Preschool, week two

More weepy dropoffs. He wailed and shook his head and reached out for me and called for me. Every time, it feels like pieces of my heart are being scooped out with a melon baller.

BUT! Today I got to do a pickup. My first ever. I walked into the room and all the children were playing quietly, independently. Holden was on the floor, playing with blocks or something in a container. “Hi everyone!” I said, to get his attention since his back was turned to me. He looked up and said, “MAMA!” and then pointed to me and repeated, looking around at all his classmates, making sure they all know that I was his mama. He ran over to me and I scooped him up. He grabbed my face and nuzzled me tight, and kept saying, “That’s mama! That’s my mommy!” My melon ball-pockmarked heart could have exploded.

I had to work a half day to get that thirty seconds but it was so worth it.

School’s in for summer


It’s hard to believe it but this kiddo starts preschool Monday. We’ve been so fortunate to have been able to have Ray stay home with him until now, but as he picks up more legal gigs, doing the childcare shuffle is becoming increasingly difficult. So it’s a good time. Plus, Holden is probably bored out of his mind at home and could use some stimulation from new scenery, new (read: cooler) toys, new faces, new stuff to learn.

Our school had an open house for parents and children yesterday. It went so well that I am feeling much better about this transition. His teacher seems like a sweetheart and he already has gotten acquainted with the other little boy in his class. (The rest of the class is girls! And none of them were there when we were.) He had a blast playing in the classroom and chucked big plastic balls at everyone’s heads. I hope the teacher has better luck than I’ve had getting him to understand that you can’t do that unless the person is looking at you and obviously ready to catch. He’s fast with his arm. And ruthless. (Come on, boy, remember your dear ol’ mama when you get into the big leagues.)

I was totally taken aback when he picked up a babydoll from the little crib and took it over to the chair and sat down to hold it. So sweet and gentle and loving. He’s not been around babies very much so that was very surprising to me. He’s run through with sweetness, this one.

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Monday morning will be tough, and I’ll probably blubber like an idiot in the car. Possibly in the hallway. But it helps knowing that he’s in good hands and that he’s going to have a great time once the tears dry.

As a mother of a boy, I remain terrified

Another tragedy, a massacre orchestrated by a young man who felt entitled and spurned. Another young man who thought women owed him their affection and their bodies by virtue of his wanting them, and who, by ignoring him, earned violence.

He was broken. I don’t know what broke him or when, but it was a snap loud enough to have repercussions far enough outside his sphere of existence that I am now writing about him, an entire country away.

There is a little boy in my care and it is my job to teach him how to live in this world. No small feat, considering I barely have a handle on that myself. It’s on me to teach him to respect boundaries, to understand that nothing is owed him, and that women are not a reward or something he is entitled to. That he is not merely an animal who cannot rise above his hormonal instincts and base impulses. That he cannot lash out and hurt just because he is hurting.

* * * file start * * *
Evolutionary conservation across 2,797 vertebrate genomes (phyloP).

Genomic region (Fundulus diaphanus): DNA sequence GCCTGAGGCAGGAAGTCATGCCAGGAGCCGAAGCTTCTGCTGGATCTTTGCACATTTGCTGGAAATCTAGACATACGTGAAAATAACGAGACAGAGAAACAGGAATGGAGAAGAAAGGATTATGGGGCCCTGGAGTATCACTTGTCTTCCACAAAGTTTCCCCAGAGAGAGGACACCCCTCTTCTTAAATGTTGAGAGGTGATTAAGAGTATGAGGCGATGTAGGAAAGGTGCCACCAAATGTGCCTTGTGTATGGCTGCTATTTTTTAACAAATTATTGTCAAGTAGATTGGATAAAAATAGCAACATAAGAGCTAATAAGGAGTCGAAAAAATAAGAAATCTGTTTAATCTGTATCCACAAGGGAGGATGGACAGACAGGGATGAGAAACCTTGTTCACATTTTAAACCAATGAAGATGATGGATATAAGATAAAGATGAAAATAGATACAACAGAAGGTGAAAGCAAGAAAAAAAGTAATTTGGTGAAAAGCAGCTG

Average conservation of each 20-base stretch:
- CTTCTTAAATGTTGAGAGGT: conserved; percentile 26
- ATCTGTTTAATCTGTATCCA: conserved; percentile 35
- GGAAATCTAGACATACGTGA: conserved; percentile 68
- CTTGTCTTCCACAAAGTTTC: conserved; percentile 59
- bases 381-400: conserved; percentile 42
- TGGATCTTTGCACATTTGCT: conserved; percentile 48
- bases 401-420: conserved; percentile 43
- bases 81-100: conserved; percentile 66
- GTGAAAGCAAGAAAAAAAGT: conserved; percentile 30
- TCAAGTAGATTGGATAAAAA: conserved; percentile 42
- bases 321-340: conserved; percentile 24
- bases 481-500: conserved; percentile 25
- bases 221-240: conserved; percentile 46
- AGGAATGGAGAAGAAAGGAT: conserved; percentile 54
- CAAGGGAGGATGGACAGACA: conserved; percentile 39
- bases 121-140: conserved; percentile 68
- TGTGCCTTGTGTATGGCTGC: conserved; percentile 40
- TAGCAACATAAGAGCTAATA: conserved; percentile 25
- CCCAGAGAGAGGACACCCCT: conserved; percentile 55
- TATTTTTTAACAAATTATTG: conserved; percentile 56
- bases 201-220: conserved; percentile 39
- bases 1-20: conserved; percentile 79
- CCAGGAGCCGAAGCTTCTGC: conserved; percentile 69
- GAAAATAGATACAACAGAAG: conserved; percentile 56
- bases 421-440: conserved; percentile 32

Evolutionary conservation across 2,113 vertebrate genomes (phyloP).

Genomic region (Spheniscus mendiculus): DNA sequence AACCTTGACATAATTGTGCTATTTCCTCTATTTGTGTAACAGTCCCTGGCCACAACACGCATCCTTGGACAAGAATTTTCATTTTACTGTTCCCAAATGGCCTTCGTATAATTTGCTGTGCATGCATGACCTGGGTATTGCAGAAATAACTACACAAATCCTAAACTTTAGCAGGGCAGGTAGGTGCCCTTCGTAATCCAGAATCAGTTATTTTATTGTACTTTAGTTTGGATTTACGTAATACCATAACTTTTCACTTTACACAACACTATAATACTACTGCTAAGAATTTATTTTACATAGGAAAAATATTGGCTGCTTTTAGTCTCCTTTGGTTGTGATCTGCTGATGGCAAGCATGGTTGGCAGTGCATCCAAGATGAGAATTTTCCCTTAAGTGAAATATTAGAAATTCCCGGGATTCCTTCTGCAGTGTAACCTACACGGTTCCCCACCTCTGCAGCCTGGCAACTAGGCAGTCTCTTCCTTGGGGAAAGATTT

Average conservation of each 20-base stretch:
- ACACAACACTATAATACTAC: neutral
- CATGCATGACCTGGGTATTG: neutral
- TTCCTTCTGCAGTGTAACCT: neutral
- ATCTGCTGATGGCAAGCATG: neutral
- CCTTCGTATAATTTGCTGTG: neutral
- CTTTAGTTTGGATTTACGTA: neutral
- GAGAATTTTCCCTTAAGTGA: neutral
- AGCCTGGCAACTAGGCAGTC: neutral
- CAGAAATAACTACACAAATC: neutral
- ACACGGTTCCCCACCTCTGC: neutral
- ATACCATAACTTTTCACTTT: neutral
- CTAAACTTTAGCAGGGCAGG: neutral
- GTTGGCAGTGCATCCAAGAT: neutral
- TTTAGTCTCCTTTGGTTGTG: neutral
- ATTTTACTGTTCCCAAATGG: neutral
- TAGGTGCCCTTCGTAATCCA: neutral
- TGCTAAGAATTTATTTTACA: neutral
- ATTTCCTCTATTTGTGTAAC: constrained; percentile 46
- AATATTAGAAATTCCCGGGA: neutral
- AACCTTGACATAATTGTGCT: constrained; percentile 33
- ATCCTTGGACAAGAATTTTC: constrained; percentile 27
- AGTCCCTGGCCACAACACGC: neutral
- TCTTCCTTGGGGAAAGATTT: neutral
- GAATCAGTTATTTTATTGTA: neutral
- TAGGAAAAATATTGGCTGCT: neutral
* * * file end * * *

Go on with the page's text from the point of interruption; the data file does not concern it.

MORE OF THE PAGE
That last one is important because it is something I haven’t mastered in my thirty-two years on this big blue rock. The difference being, of course, that there is a canyon between lashing out with passive-aggressive verbal barbs and lashing out with bullets. A canyon, right? But the two actions arise from the same stupid little neuron firing, don’t they?

I wrote after Newtown about how terrifying it is to be the mother of a boy. To know that he might carry within him this need to lash out violently and take as many as he can down with him in a spectacular display of self-destruction. Or, more likely, that I will not be able to develop in him a full understanding of what it means that women have agency, that they are not merely receptacles for your hopes or dreams or pride or scorn or spit or sperm. So many seem to struggle with this concept. The whole world over, this is still up for debate. For all our progress, we’ve gone nowhere.

This YesAllWomen thing is interesting and feels necessary in the face of this insanity, but I find it exhausting and depressing. I guess that’s the point. The state of being female in this world is pretty exhausting and depressing, when looked at objectively. Somewhere out there right now someone is grumbling while reading that sentence and saying, “Sure, whatever — the state of being human in this world is pretty exhausting and depressing.” Without a hint of irony.

I remain at a loss.

This year, I did Mother’s Day wrong

I was settling in for a long-overdue nap when I got a text from a second team member calling out. I was unable to coax anyone into coming in for an OT shift so I got in the shower and went into the office myself. Then I got some news about the house in Memphis needing a major repair, for which I do not have the funds, so I contacted my mom to ask to borrow money.

So, in conclusion:

Next Mother’s Day, my goal is to not abandon my child to go to the office and to not call my mom and ask for money.



Our sweet man,

How do we catch up?